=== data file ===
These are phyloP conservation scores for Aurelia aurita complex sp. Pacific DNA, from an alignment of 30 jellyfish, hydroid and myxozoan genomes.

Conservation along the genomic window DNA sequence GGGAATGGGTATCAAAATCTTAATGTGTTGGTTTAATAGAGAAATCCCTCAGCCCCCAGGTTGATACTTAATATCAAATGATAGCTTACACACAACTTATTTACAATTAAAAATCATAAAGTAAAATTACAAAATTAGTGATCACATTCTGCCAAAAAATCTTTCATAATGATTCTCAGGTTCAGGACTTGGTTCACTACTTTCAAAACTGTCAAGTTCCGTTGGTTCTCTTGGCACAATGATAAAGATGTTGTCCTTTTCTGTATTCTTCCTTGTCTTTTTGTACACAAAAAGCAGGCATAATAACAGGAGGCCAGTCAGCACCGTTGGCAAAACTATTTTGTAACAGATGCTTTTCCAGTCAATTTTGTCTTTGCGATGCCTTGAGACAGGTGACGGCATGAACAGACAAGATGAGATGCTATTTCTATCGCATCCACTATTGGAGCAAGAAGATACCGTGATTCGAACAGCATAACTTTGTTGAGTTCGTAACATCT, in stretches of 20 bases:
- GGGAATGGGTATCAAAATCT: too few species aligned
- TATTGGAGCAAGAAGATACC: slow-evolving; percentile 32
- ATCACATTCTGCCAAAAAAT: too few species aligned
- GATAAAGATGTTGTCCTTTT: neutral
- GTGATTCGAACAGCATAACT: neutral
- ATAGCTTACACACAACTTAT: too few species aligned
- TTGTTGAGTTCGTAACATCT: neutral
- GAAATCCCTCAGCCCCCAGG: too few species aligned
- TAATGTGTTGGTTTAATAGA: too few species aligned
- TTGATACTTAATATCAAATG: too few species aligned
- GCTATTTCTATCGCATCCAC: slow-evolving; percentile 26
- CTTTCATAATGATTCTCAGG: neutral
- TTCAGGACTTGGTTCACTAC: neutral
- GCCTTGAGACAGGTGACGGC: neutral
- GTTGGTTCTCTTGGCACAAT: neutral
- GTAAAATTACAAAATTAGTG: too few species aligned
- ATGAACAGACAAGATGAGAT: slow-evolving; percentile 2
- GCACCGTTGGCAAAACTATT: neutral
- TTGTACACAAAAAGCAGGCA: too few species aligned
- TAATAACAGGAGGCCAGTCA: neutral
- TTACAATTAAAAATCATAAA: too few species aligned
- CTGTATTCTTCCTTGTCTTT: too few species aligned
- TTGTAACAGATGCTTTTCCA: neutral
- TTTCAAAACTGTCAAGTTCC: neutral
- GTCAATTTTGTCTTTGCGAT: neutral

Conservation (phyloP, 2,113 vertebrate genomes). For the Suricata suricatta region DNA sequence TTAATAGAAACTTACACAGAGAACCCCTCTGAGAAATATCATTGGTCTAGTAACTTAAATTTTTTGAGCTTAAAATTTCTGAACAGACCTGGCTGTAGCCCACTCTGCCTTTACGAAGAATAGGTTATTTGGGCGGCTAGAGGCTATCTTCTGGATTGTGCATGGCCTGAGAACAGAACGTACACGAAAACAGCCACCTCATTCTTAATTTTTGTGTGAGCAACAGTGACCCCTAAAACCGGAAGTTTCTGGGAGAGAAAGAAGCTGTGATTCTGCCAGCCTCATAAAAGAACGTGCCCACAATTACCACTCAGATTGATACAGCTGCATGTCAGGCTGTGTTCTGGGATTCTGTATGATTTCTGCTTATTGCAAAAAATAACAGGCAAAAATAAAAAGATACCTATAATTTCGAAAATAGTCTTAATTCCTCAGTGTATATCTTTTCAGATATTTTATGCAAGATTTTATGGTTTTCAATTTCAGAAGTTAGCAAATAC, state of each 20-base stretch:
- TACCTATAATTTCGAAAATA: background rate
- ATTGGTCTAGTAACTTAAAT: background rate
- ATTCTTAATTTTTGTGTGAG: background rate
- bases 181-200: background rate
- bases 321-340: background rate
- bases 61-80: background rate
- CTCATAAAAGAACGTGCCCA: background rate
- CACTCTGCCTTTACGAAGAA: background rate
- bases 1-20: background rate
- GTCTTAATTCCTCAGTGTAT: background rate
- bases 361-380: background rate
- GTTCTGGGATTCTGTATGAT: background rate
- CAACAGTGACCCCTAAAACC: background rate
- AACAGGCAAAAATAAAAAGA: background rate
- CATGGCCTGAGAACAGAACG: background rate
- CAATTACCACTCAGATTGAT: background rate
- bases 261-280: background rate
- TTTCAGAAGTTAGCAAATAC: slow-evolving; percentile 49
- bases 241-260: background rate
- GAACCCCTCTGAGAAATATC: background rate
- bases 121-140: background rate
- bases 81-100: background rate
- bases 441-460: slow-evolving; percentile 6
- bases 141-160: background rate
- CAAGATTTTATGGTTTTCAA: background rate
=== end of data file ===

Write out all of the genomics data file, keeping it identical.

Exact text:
These are phyloP conservation scores for Aurelia aurita complex sp. Pacific DNA, from an alignment of 30 jellyfish, hydroid and myxozoan genomes.

Conservation along the genomic window DNA sequence GGGAATGGGTATCAAAATCTTAATGTGTTGGTTTAATAGAGAAATCCCTCAGCCCCCAGGTTGATACTTAATATCAAATGATAGCTTACACACAACTTATTTACAATTAAAAATCATAAAGTAAAATTACAAAATTAGTGATCACATTCTGCCAAAAAATCTTTCATAATGATTCTCAGGTTCAGGACTTGGTTCACTACTTTCAAAACTGTCAAGTTCCGTTGGTTCTCTTGGCACAATGATAAAGATGTTGTCCTTTTCTGTATTCTTCCTTGTCTTTTTGTACACAAAAAGCAGGCATAATAACAGGAGGCCAGTCAGCACCGTTGGCAAAACTATTTTGTAACAGATGCTTTTCCAGTCAATTTTGTCTTTGCGATGCCTTGAGACAGGTGACGGCATGAACAGACAAGATGAGATGCTATTTCTATCGCATCCACTATTGGAGCAAGAAGATACCGTGATTCGAACAGCATAACTTTGTTGAGTTCGTAACATCT, in stretches of 20 bases:
- GGGAATGGGTATCAAAATCT: too few species aligned
- TATTGGAGCAAGAAGATACC: slow-evolving; percentile 32
- ATCACATTCTGCCAAAAAAT: too few species aligned
- GATAAAGATGTTGTCCTTTT: neutral
- GTGATTCGAACAGCATAACT: neutral
- ATAGCTTACACACAACTTAT: too few species aligned
- TTGTTGAGTTCGTAACATCT: neutral
- GAAATCCCTCAGCCCCCAGG: too few species aligned
- TAATGTGTTGGTTTAATAGA: too few species aligned
- TTGATACTTAATATCAAATG: too few species aligned
- GCTATTTCTATCGCATCCAC: slow-evolving; percentile 26
- CTTTCATAATGATTCTCAGG: neutral
- TTCAGGACTTGGTTCACTAC: neutral
- GCCTTGAGACAGGTGACGGC: neutral
- GTTGGTTCTCTTGGCACAAT: neutral
- GTAAAATTACAAAATTAGTG: too few species aligned
- ATGAACAGACAAGATGAGAT: slow-evolving; percentile 2
- GCACCGTTGGCAAAACTATT: neutral
- TTGTACACAAAAAGCAGGCA: too few species aligned
- TAATAACAGGAGGCCAGTCA: neutral
- TTACAATTAAAAATCATAAA: too few species aligned
- CTGTATTCTTCCTTGTCTTT: too few species aligned
- TTGTAACAGATGCTTTTCCA: neutral
- TTTCAAAACTGTCAAGTTCC: neutral
- GTCAATTTTGTCTTTGCGAT: neutral

Conservation (phyloP, 2,113 vertebrate genomes). For the Suricata suricatta region DNA sequence TTAATAGAAACTTACACAGAGAACCCCTCTGAGAAATATCATTGGTCTAGTAACTTAAATTTTTTGAGCTTAAAATTTCTGAACAGACCTGGCTGTAGCCCACTCTGCCTTTACGAAGAATAGGTTATTTGGGCGGCTAGAGGCTATCTTCTGGATTGTGCATGGCCTGAGAACAGAACGTACACGAAAACAGCCACCTCATTCTTAATTTTTGTGTGAGCAACAGTGACCCCTAAAACCGGAAGTTTCTGGGAGAGAAAGAAGCTGTGATTCTGCCAGCCTCATAAAAGAACGTGCCCACAATTACCACTCAGATTGATACAGCTGCATGTCAGGCTGTGTTCTGGGATTCTGTATGATTTCTGCTTATTGCAAAAAATAACAGGCAAAAATAAAAAGATACCTATAATTTCGAAAATAGTCTTAATTCCTCAGTGTATATCTTTTCAGATATTTTATGCAAGATTTTATGGTTTTCAATTTCAGAAGTTAGCAAATAC, state of each 20-base stretch:
- TACCTATAATTTCGAAAATA: background rate
- ATTGGTCTAGTAACTTAAAT: background rate
- ATTCTTAATTTTTGTGTGAG: background rate
- bases 181-200: background rate
- bases 321-340: background rate
- bases 61-80: background rate
- CTCATAAAAGAACGTGCCCA: background rate
- CACTCTGCCTTTACGAAGAA: background rate
- bases 1-20: background rate
- GTCTTAATTCCTCAGTGTAT: background rate
- bases 361-380: background rate
- GTTCTGGGATTCTGTATGAT: background rate
- CAACAGTGACCCCTAAAACC: background rate
- AACAGGCAAAAATAAAAAGA: background rate
- CATGGCCTGAGAACAGAACG: background rate
- CAATTACCACTCAGATTGAT: background rate
- bases 261-280: background rate
- TTTCAGAAGTTAGCAAATAC: slow-evolving; percentile 49
- bases 241-260: background rate
- GAACCCCTCTGAGAAATATC: background rate
- bases 121-140: background rate
- bases 81-100: background rate
- bases 441-460: slow-evolving; percentile 6
- bases 141-160: background rate
- CAAGATTTTATGGTTTTCAA: background rate